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Sahil Lavingia is a great believer in learning by doing. He quit college after a semester, reasoning that he "could save three and a half years of my time" by leaving to pursue his goal of working for a real company.
That company turned out to be Pinterest, the social media juggernaut that got 104 million visits in March, according to Experian Hitwise, making it arguably the world's number three social network. Lavingia left before Pinterest really took off, but he says he doesn't regret it. After all, he really wanted to be CEO, and the only way to do that was to start his own company. "I'm really happy," he tells Mashable. "Building a company is better than working for someone else."
Lavingia's new company is Gumroad, a startup that aims to do for online payments what Twitter did for blogging — provide a common means of distribution. Gumroad's twist is that it connects prospective buyers and sellers across social media networks. As the video below explains, if you sign up for Gumroad, you can easily sell your stuff to people who follow you on Twitter or to your Facebook friends via a Gumroad link. Seth Goldstein, the chairman of Turntable.fm calls it a "PayPal for the social web."
The idea's not unprecedented. You can do the same thing via eBay, of course, but Gumroad "is a lot faster, simpler, and cheaper," Lavingia says. The company takes a 5% cut of sales plus $0.25 compared to eBay's 9% plus insertion fees (which run from $0.10 to $2.) Five percent is also way less than Amazon's 50% cut and iTunes's 30% cut.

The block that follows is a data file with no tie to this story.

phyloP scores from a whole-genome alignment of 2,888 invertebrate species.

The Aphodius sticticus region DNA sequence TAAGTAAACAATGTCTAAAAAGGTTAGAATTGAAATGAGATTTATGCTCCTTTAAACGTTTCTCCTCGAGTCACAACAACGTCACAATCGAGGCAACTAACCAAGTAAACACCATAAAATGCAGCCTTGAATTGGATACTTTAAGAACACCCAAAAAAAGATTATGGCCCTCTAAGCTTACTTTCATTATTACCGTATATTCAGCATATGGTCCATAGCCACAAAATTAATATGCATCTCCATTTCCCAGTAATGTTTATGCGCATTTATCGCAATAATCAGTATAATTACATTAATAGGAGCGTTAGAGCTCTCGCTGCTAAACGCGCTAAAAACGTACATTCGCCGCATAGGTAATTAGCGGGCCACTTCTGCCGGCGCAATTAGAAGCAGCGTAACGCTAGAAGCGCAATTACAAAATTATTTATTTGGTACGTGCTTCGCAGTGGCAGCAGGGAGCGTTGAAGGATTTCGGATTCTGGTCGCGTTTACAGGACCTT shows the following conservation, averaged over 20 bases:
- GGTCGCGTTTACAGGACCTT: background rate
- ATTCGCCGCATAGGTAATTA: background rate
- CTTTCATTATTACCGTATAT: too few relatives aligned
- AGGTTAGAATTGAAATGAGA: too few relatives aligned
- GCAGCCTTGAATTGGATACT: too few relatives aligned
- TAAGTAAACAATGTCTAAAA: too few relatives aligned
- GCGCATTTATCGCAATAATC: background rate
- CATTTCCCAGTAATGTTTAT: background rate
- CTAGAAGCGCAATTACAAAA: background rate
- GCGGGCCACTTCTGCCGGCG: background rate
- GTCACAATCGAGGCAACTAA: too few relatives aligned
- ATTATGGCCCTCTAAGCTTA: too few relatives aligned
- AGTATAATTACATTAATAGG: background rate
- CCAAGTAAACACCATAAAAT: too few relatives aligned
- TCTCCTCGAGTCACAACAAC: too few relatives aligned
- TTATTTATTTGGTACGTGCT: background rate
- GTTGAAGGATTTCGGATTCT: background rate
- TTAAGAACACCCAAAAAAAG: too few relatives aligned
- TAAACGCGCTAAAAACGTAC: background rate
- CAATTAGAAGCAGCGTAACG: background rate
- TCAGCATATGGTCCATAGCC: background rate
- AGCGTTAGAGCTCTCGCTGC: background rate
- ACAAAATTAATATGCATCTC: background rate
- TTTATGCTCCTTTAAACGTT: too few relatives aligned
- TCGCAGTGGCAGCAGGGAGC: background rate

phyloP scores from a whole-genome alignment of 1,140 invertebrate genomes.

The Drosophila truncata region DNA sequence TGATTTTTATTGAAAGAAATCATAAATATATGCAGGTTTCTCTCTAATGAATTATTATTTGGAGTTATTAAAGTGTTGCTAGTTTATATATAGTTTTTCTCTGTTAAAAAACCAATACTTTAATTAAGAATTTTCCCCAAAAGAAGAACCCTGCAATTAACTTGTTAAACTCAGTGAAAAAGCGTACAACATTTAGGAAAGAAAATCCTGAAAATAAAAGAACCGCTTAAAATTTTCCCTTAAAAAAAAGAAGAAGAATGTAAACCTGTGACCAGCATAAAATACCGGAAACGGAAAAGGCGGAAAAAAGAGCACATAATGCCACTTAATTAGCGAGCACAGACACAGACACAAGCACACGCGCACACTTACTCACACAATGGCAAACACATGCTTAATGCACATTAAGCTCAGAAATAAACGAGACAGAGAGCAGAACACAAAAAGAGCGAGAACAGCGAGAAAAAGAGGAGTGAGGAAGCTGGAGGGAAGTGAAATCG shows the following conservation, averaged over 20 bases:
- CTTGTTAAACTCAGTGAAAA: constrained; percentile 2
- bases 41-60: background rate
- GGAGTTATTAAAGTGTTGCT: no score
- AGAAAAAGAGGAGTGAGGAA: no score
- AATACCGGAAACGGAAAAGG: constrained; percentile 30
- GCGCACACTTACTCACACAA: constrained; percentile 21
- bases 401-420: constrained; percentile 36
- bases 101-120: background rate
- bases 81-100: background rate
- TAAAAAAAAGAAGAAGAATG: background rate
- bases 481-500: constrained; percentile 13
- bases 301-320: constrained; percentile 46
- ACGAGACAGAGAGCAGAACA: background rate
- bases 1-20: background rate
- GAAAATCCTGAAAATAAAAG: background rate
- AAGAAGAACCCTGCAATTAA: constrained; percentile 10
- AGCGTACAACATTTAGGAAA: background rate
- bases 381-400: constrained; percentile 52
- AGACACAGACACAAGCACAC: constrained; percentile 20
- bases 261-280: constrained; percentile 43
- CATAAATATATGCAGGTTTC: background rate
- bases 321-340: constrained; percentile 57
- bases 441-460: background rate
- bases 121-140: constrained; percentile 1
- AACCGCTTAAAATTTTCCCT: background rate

A few investors think Lavingia is onto something. SV Angel, Accel Partners and Lowercase Capital gave Gumroad $1.1 million in funding late last year. On Monday, the company announced it got another $7 million round led Mike Abbott, former Twitter engineering head and partner at Kleiner Perkins Caufield & Byers.
Not bad for a guy who just started coding four years ago, when he was 15. "I started designing five or six years ago, but got bored making pretty pictures," says Lavingia. The teen fell in love with iOS and eventually caught the attention Goldstein, who commissioned Lavingia to create the company's iPhone app. "He's a great coder, thoughtful, strategic," says Goldstein. "I tried to hire him, but he wanted to start his own company."
Now a teen CEO, Lavingia is following in the footsteps of Mark Zuckerberg, who persuaded venture capitalists to invest in Facebook when he was 20, David Karp, who launched Tumblr at 20, and Brian Wong, who became CEO of Kiip at 19.
The latter may have been the youngest person to ever receive money from a venture capital firm, according to reports at the time. Lavingia may not have broken the record, but he's done something else: Taken himself up on a dare to run his own company. Says Lavingia: "I wanted to see if I could do it. This was the best way to find out."